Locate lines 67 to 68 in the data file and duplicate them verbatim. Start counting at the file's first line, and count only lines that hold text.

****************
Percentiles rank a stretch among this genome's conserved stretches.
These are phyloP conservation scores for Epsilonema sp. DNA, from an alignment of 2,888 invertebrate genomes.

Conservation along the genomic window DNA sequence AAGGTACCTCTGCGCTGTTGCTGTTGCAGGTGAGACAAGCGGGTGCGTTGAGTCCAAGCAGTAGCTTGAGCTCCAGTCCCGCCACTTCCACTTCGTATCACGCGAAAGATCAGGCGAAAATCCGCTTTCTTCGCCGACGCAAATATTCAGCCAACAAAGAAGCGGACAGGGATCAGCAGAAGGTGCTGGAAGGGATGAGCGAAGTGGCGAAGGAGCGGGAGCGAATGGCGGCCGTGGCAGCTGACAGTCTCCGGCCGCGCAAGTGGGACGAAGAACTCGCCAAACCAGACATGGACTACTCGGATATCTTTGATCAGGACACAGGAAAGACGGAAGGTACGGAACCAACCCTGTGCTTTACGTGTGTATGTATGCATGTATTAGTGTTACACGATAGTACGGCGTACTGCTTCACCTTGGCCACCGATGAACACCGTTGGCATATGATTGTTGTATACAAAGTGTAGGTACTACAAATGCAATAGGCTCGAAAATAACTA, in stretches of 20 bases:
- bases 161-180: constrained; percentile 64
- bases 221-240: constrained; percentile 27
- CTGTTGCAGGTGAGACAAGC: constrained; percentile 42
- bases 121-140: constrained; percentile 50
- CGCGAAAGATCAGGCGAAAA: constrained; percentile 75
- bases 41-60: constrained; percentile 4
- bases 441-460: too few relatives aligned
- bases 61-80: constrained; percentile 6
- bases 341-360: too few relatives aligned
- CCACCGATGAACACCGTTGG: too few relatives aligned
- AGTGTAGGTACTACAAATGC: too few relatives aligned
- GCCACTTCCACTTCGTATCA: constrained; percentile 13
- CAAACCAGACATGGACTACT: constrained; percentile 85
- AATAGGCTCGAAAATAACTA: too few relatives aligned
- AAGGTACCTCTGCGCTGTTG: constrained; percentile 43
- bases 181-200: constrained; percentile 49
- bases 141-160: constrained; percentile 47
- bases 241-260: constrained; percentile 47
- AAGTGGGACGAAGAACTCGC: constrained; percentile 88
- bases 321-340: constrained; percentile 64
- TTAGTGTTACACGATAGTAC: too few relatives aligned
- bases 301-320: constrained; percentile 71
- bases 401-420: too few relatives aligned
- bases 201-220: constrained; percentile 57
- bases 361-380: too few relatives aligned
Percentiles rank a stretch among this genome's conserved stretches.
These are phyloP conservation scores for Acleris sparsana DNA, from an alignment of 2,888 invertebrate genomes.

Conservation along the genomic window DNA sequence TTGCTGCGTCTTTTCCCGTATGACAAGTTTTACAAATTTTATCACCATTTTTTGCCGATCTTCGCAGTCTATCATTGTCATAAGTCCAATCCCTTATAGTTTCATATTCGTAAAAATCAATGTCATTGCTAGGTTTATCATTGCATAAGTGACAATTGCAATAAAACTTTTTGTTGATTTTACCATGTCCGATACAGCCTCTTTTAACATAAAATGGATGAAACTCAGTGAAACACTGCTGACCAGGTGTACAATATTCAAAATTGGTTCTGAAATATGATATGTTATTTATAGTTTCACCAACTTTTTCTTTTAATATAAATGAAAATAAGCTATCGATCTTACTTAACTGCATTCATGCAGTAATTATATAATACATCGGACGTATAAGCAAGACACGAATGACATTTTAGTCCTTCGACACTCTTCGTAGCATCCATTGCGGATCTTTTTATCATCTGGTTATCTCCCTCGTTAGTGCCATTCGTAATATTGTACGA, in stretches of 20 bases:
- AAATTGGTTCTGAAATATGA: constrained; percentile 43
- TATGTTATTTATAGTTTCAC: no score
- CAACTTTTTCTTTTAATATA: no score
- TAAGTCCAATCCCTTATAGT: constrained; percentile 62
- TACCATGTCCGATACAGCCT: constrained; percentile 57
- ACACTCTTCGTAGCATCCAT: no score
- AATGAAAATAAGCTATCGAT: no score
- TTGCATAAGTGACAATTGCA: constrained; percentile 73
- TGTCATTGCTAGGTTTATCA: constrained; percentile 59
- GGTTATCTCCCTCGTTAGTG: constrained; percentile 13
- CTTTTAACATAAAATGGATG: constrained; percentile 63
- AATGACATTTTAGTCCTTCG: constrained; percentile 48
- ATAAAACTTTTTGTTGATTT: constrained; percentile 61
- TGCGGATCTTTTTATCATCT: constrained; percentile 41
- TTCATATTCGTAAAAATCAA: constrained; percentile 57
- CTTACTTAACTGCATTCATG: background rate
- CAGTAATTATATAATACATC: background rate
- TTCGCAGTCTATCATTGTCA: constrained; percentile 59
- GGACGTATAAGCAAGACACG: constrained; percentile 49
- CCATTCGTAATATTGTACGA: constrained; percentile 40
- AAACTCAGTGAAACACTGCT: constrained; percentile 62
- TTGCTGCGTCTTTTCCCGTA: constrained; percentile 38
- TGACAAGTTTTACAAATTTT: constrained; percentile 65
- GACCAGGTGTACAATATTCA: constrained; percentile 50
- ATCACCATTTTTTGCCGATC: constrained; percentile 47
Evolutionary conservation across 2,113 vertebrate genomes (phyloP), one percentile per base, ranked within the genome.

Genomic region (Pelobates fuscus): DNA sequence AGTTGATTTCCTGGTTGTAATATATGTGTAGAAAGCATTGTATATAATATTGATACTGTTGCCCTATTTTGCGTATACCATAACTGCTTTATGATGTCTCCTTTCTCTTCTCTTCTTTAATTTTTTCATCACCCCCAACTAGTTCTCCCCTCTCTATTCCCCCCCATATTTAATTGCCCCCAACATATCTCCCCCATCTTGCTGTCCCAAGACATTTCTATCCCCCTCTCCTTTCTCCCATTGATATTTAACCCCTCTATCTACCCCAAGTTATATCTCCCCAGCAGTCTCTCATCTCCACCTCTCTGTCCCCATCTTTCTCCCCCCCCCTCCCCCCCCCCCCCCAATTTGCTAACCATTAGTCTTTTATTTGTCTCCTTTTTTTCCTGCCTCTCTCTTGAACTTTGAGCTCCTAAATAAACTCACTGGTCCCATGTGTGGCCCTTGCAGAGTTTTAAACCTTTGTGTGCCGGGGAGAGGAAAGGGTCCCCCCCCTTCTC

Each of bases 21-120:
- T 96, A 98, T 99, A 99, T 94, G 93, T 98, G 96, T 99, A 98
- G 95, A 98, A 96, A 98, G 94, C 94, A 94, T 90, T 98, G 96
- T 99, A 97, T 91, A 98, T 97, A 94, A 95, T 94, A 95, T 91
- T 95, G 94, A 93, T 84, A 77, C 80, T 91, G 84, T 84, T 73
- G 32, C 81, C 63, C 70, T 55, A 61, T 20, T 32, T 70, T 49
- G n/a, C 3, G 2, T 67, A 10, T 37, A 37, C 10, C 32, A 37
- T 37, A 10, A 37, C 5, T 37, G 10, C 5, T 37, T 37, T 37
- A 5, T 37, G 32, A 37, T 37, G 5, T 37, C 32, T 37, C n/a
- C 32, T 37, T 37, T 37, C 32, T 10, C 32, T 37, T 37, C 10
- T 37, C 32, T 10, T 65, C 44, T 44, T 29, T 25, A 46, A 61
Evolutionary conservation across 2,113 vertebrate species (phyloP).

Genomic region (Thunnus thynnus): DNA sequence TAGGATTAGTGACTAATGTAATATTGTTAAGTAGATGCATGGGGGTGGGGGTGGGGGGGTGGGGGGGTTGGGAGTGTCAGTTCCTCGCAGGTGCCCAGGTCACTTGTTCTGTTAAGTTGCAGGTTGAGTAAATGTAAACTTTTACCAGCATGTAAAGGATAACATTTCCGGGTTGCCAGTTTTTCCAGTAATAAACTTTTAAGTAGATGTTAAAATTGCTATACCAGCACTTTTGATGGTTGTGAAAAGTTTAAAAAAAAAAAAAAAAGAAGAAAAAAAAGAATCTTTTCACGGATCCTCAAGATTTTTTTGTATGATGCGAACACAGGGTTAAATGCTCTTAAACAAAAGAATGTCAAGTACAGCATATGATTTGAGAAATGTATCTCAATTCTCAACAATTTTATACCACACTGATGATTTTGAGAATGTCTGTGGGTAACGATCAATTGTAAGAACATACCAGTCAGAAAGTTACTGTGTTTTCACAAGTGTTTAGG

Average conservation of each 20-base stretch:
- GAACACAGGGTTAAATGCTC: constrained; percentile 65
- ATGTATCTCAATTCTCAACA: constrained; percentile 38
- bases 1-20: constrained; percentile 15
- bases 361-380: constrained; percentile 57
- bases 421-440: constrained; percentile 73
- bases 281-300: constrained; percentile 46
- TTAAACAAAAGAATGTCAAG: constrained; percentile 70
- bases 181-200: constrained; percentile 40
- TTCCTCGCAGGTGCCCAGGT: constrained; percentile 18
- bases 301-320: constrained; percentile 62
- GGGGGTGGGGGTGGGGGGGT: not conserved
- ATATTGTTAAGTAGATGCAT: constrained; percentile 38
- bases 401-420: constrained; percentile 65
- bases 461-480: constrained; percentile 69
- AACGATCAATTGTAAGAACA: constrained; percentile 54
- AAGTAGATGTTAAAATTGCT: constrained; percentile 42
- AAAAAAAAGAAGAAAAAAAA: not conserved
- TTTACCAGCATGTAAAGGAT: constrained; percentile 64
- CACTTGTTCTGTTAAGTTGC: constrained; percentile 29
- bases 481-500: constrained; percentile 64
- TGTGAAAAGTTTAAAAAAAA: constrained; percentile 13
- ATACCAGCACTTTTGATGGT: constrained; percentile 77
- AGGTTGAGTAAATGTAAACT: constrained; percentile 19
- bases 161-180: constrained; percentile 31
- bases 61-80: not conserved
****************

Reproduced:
- A 5, T 37, G 32, A 37, T 37, G 5, T 37, C 32, T 37, C n/a
- C 32, T 37, T 37, T 37, C 32, T 10, C 32, T 37, T 37, C 10